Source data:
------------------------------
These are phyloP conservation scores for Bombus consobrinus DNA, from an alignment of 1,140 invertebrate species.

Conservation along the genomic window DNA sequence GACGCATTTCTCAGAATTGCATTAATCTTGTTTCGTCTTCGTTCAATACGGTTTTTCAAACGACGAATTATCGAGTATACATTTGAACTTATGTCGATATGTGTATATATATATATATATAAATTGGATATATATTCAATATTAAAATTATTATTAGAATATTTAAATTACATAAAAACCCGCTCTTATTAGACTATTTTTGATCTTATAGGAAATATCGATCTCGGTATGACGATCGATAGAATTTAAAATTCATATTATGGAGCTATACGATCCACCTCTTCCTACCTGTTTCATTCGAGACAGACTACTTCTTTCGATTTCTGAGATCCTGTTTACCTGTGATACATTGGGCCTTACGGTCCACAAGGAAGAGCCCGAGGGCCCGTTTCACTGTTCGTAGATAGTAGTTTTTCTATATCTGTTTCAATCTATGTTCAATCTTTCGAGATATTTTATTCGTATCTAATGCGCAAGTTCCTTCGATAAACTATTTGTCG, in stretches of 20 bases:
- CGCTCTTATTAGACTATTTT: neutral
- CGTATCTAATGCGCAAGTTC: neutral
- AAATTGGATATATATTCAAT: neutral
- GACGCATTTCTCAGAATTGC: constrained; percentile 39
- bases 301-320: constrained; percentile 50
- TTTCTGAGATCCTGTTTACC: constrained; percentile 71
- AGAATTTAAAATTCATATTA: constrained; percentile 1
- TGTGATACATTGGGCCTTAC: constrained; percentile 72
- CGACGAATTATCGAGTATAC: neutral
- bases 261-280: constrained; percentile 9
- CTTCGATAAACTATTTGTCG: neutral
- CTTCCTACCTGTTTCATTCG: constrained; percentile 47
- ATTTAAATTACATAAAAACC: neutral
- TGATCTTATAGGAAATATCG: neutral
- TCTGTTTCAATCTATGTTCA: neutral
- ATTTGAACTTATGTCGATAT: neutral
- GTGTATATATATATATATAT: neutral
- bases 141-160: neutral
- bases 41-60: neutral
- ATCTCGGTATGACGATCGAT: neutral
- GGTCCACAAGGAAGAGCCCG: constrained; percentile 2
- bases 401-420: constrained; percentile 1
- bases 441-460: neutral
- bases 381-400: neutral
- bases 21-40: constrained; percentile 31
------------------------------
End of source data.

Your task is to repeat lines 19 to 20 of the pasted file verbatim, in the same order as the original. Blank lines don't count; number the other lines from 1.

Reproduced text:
- GTGTATATATATATATATAT: neutral
- bases 141-160: neutral